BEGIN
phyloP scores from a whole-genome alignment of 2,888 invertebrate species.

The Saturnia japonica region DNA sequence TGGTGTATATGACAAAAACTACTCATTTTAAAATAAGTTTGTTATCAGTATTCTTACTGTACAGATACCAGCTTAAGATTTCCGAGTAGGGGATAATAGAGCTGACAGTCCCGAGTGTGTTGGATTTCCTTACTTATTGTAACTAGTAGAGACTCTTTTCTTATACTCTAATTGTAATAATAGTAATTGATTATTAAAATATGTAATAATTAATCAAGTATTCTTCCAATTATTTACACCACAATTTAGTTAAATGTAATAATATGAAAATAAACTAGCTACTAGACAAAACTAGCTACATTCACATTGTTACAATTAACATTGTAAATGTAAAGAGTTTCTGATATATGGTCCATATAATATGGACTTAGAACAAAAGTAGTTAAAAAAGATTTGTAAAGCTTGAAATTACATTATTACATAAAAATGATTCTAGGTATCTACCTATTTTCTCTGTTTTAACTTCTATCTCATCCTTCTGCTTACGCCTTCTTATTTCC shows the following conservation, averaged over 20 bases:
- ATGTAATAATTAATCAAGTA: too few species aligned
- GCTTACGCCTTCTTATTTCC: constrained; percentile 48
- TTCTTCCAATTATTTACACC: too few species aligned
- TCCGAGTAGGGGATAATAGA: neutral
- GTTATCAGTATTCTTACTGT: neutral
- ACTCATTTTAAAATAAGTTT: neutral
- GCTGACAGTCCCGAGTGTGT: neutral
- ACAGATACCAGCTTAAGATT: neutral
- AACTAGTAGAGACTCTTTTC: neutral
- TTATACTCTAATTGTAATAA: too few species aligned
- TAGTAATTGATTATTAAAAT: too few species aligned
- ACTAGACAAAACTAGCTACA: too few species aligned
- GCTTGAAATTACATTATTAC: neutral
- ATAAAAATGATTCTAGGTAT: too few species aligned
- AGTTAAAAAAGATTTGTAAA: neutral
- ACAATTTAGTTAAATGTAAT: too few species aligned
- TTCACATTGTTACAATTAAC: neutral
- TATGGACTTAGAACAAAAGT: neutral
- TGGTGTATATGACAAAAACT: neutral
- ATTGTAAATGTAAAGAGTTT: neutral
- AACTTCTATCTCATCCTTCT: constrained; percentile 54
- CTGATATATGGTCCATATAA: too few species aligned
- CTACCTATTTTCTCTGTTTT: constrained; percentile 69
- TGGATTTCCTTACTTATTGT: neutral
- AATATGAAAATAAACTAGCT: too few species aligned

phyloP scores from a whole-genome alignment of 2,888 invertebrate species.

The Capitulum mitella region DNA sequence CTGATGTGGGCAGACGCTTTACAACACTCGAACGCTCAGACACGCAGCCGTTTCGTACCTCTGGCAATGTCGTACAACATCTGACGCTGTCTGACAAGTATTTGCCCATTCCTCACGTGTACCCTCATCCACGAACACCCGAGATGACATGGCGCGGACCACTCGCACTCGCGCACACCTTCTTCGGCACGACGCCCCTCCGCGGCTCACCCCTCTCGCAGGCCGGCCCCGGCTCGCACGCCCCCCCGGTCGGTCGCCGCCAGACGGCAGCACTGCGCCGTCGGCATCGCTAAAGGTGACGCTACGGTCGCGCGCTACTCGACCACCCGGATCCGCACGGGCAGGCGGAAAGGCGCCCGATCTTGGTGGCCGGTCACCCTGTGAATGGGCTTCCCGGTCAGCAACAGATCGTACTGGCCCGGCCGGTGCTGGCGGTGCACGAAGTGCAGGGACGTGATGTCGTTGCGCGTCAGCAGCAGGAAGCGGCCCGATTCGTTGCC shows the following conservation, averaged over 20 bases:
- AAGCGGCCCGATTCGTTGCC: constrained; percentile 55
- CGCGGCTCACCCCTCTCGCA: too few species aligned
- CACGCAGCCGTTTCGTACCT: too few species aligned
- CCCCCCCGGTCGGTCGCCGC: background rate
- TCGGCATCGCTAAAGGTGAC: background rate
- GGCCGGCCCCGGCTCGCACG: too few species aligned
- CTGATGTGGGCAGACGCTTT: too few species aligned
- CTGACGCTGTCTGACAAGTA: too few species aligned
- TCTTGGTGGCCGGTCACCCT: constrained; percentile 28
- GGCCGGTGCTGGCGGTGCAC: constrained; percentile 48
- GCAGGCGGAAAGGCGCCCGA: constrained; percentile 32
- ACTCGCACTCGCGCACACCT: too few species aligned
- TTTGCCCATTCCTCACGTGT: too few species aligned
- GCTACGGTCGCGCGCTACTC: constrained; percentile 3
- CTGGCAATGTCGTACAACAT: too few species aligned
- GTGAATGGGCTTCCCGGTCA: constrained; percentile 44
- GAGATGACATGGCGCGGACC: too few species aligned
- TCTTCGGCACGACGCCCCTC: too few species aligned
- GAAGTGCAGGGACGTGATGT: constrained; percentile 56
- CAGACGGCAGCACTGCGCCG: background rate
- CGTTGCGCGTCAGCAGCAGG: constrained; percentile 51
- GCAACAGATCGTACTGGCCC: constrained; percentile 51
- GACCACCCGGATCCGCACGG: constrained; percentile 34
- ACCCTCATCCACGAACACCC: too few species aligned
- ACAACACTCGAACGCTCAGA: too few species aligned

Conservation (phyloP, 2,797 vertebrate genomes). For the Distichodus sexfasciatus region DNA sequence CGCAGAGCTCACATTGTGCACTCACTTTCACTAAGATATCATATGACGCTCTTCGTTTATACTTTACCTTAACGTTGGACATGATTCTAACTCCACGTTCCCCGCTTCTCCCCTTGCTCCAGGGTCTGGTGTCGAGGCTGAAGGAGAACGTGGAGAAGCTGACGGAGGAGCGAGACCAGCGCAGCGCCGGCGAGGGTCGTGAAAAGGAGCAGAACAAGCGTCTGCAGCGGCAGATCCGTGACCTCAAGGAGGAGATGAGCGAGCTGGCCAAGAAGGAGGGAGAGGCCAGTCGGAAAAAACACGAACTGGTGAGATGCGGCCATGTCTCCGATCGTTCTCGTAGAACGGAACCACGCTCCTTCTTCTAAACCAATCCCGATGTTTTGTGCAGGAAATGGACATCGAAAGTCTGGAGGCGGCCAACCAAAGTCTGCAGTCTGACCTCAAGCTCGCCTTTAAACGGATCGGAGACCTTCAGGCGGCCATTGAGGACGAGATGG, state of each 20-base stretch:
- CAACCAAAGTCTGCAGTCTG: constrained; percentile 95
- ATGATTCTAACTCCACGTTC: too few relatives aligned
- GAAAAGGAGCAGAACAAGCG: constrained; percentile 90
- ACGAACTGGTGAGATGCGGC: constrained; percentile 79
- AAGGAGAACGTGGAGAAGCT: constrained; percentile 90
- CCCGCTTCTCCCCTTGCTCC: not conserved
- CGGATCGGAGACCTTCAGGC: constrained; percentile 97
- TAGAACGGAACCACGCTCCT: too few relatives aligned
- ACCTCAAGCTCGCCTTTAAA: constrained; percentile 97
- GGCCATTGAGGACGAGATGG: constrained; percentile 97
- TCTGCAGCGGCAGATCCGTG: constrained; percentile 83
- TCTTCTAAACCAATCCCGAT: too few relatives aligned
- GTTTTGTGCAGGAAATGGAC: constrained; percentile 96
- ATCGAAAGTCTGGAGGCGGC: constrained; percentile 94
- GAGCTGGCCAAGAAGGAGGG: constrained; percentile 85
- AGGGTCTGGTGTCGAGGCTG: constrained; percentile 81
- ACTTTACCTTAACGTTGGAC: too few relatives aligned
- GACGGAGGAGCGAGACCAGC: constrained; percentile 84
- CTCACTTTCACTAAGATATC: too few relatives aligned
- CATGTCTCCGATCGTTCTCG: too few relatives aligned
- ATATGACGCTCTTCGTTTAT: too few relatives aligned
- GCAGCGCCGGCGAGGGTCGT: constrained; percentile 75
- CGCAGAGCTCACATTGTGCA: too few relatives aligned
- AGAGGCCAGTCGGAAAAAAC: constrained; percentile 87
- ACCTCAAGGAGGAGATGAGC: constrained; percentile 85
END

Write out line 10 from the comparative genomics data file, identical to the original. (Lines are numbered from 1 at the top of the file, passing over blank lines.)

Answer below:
- ACAGATACCAGCTTAAGATT: neutral